Expression data was organized in a database holding raw and normalized expression data together with information about sample generation and characteristics. The database is organized as a web-accessible resource that can be mined by directing a web browser to http://www.brics.dk/cgi-compbio/Niels/index.cgi. The website provides a visualization tool that can display the expression levels of one or several genes of interest across all conditions. Genes that behave similarly to a query gene across conditions can be identified using the Lotus Profile Matching tool. This tool calculates the distance between (Euclidian) or covariance of (Pearson) expression vectors, but instead of clustering and producing graphical output, it simply returns a user-defined number of closest matches based on the similarity measure chosen (Euclidian or Pearson). For convenience, the results can be copied to the visualization query window for quick and easy inspection. There is also an option to export expression data for matching genes.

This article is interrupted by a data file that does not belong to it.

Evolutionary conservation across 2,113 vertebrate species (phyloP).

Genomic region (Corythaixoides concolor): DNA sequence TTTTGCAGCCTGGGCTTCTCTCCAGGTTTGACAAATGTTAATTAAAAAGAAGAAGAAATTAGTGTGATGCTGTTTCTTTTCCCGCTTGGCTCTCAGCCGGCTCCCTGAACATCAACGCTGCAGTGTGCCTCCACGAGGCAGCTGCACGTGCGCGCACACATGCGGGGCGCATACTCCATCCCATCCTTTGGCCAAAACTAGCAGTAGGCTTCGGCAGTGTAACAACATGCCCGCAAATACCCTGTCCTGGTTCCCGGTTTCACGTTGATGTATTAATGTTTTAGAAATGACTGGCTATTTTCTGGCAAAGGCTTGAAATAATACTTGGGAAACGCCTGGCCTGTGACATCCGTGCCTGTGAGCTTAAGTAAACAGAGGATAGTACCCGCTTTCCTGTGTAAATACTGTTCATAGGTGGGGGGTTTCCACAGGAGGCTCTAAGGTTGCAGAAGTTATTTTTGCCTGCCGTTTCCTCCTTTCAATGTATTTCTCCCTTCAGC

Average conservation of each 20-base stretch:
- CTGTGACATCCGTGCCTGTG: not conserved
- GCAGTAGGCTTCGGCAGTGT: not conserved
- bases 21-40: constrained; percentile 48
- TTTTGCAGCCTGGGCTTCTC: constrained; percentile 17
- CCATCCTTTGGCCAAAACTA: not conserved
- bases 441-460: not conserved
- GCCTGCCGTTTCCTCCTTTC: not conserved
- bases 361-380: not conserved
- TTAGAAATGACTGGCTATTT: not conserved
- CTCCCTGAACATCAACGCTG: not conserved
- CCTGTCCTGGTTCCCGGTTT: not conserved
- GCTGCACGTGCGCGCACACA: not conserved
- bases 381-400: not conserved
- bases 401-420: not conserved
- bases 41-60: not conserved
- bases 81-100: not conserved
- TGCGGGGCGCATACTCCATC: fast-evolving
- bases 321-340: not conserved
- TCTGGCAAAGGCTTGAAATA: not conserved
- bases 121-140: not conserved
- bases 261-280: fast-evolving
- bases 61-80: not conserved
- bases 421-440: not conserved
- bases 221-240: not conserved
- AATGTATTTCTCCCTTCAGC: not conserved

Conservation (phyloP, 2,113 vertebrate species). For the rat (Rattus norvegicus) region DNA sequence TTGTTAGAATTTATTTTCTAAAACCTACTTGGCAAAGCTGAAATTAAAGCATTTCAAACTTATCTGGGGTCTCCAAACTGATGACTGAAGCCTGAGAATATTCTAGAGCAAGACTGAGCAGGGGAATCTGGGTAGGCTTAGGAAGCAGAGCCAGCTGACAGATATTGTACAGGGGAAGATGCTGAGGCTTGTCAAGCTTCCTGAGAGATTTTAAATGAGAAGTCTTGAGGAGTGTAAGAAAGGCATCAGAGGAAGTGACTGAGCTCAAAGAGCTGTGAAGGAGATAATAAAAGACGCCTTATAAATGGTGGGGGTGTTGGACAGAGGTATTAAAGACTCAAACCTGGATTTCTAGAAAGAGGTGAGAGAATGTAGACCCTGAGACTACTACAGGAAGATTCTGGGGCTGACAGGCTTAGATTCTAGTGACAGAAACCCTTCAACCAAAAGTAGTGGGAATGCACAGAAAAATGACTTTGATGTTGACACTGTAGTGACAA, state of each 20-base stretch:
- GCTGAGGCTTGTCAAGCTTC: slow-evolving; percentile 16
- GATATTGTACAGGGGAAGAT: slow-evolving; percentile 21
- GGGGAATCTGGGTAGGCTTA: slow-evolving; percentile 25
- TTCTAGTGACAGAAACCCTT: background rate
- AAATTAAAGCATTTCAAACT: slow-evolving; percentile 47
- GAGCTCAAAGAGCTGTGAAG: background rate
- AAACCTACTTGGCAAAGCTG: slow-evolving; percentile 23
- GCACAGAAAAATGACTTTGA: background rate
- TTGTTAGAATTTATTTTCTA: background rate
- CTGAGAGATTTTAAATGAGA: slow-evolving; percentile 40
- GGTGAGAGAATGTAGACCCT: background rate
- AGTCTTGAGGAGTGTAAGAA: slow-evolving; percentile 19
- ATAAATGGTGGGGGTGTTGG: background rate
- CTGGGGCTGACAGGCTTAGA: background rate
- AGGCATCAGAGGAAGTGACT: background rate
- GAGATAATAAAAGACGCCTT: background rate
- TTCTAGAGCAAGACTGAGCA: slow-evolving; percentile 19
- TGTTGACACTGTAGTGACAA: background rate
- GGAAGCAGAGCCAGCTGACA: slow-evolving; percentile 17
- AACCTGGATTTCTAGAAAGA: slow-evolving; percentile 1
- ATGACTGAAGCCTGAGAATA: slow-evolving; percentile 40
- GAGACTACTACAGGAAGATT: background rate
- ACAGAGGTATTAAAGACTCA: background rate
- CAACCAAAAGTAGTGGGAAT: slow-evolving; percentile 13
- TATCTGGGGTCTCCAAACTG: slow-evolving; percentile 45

Furthermore, all gene expression data have been deposited in the ArrayExpress database (http://www.ebi.ac.uk/microarray-as/ae/) under the accession number E-TABM-715.

Properties of the dataset and the analysis

The number of detected probe sets was similar in most samples, ranging from 36.2% to 51.6% (average 47.9%). These levels are slightly lower than those previously reported in an Arabidopsis transcript profiling study (55% to 61% detected genes) [65], and may reflect a larger number of false gene predictions (pseudogenes) from the genome annotation. When ascribing putative gene function to features on the Lotus japonicus GeneChip®, we relied on sequence homology to existing database entries. More specifically, a bioinformatics system was created to assign sequences to GeneBins modelled on the Kyoto Encyclopedia of Genes and Genomes (KEGG) classification and to retrieve pathway information [76].

For encapsulating organ marker gene functions we have turned to a subset of Gene Ontology (GO) categories (a GOslim). The GO slim is essentially a cut-down version of the GO system and was designed to summarize large sets of GO annotation data. Organ marker genes were compared to the composition of GOslim categories provided by the GOA database at EBI and tested for statistical over-representation using the hyper-geometric distribution. The computed p-values represent the probability that the intersection of organ marker genes with the list of genes belonging to the relevant GOslim category occurs by chance.

Various websites used for data analysis